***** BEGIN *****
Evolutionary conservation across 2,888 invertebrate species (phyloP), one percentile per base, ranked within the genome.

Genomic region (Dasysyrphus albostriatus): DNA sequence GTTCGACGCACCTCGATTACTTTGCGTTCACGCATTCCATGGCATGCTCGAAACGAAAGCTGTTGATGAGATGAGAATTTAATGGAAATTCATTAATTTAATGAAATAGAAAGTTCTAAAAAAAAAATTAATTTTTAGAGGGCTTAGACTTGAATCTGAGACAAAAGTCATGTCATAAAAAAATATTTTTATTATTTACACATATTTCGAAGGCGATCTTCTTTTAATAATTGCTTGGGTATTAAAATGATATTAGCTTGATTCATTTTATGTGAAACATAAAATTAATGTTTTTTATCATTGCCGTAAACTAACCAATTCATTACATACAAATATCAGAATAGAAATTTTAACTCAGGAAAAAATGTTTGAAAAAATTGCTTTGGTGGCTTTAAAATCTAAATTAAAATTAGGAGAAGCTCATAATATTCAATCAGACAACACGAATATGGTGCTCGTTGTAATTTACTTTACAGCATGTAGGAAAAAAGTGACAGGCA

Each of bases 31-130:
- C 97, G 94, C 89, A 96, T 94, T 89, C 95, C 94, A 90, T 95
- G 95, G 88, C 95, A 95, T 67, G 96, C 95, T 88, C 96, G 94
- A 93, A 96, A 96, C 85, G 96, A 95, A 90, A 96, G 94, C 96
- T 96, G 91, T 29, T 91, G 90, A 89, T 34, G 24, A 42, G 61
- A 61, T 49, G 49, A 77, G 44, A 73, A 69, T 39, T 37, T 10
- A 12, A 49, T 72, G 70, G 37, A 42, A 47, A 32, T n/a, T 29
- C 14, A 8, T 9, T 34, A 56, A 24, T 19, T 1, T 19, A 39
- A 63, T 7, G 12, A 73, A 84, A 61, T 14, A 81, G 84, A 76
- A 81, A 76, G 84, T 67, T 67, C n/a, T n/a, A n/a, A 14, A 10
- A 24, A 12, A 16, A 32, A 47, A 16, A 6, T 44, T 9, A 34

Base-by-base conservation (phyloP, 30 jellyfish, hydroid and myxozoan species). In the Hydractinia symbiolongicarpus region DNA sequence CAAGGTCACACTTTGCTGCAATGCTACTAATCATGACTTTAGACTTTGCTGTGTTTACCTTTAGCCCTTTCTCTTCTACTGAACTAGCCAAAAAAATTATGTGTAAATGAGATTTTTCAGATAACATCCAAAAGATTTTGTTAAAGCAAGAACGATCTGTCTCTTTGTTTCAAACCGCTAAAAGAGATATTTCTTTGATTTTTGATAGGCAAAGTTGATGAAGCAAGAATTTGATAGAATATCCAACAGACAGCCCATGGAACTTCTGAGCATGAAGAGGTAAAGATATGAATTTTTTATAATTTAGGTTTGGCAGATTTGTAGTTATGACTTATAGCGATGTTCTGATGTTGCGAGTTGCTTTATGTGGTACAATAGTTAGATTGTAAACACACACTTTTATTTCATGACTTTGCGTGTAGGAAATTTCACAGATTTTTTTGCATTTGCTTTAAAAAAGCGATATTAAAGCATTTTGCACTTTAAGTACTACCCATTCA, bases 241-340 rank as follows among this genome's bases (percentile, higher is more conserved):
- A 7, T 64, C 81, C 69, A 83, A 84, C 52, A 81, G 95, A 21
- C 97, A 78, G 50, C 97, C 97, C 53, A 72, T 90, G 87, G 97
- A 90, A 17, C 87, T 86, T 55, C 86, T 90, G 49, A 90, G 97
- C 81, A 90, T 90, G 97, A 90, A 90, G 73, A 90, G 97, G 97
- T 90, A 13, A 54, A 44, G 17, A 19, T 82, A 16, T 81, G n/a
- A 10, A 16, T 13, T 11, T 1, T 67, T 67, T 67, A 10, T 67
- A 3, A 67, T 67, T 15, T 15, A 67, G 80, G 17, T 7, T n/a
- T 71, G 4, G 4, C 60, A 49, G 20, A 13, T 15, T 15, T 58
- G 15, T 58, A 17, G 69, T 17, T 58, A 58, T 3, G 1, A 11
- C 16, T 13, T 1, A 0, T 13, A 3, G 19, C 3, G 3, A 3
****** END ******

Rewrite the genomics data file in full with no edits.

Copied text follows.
Evolutionary conservation across 2,888 invertebrate species (phyloP), one percentile per base, ranked within the genome.

Genomic region (Dasysyrphus albostriatus): DNA sequence GTTCGACGCACCTCGATTACTTTGCGTTCACGCATTCCATGGCATGCTCGAAACGAAAGCTGTTGATGAGATGAGAATTTAATGGAAATTCATTAATTTAATGAAATAGAAAGTTCTAAAAAAAAAATTAATTTTTAGAGGGCTTAGACTTGAATCTGAGACAAAAGTCATGTCATAAAAAAATATTTTTATTATTTACACATATTTCGAAGGCGATCTTCTTTTAATAATTGCTTGGGTATTAAAATGATATTAGCTTGATTCATTTTATGTGAAACATAAAATTAATGTTTTTTATCATTGCCGTAAACTAACCAATTCATTACATACAAATATCAGAATAGAAATTTTAACTCAGGAAAAAATGTTTGAAAAAATTGCTTTGGTGGCTTTAAAATCTAAATTAAAATTAGGAGAAGCTCATAATATTCAATCAGACAACACGAATATGGTGCTCGTTGTAATTTACTTTACAGCATGTAGGAAAAAAGTGACAGGCA

Each of bases 31-130:
- C 97, G 94, C 89, A 96, T 94, T 89, C 95, C 94, A 90, T 95
- G 95, G 88, C 95, A 95, T 67, G 96, C 95, T 88, C 96, G 94
- A 93, A 96, A 96, C 85, G 96, A 95, A 90, A 96, G 94, C 96
- T 96, G 91, T 29, T 91, G 90, A 89, T 34, G 24, A 42, G 61
- A 61, T 49, G 49, A 77, G 44, A 73, A 69, T 39, T 37, T 10
- A 12, A 49, T 72, G 70, G 37, A 42, A 47, A 32, T n/a, T 29
- C 14, A 8, T 9, T 34, A 56, A 24, T 19, T 1, T 19, A 39
- A 63, T 7, G 12, A 73, A 84, A 61, T 14, A 81, G 84, A 76
- A 81, A 76, G 84, T 67, T 67, C n/a, T n/a, A n/a, A 14, A 10
- A 24, A 12, A 16, A 32, A 47, A 16, A 6, T 44, T 9, A 34

Base-by-base conservation (phyloP, 30 jellyfish, hydroid and myxozoan species). In the Hydractinia symbiolongicarpus region DNA sequence CAAGGTCACACTTTGCTGCAATGCTACTAATCATGACTTTAGACTTTGCTGTGTTTACCTTTAGCCCTTTCTCTTCTACTGAACTAGCCAAAAAAATTATGTGTAAATGAGATTTTTCAGATAACATCCAAAAGATTTTGTTAAAGCAAGAACGATCTGTCTCTTTGTTTCAAACCGCTAAAAGAGATATTTCTTTGATTTTTGATAGGCAAAGTTGATGAAGCAAGAATTTGATAGAATATCCAACAGACAGCCCATGGAACTTCTGAGCATGAAGAGGTAAAGATATGAATTTTTTATAATTTAGGTTTGGCAGATTTGTAGTTATGACTTATAGCGATGTTCTGATGTTGCGAGTTGCTTTATGTGGTACAATAGTTAGATTGTAAACACACACTTTTATTTCATGACTTTGCGTGTAGGAAATTTCACAGATTTTTTTGCATTTGCTTTAAAAAAGCGATATTAAAGCATTTTGCACTTTAAGTACTACCCATTCA, bases 241-340 rank as follows among this genome's bases (percentile, higher is more conserved):
- A 7, T 64, C 81, C 69, A 83, A 84, C 52, A 81, G 95, A 21
- C 97, A 78, G 50, C 97, C 97, C 53, A 72, T 90, G 87, G 97
- A 90, A 17, C 87, T 86, T 55, C 86, T 90, G 49, A 90, G 97
- C 81, A 90, T 90, G 97, A 90, A 90, G 73, A 90, G 97, G 97
- T 90, A 13, A 54, A 44, G 17, A 19, T 82, A 16, T 81, G n/a
- A 10, A 16, T 13, T 11, T 1, T 67, T 67, T 67, A 10, T 67
- A 3, A 67, T 67, T 15, T 15, A 67, G 80, G 17, T 7, T n/a
- T 71, G 4, G 4, C 60, A 49, G 20, A 13, T 15, T 15, T 58
- G 15, T 58, A 17, G 69, T 17, T 58, A 58, T 3, G 1, A 11
- C 16, T 13, T 1, A 0, T 13, A 3, G 19, C 3, G 3, A 3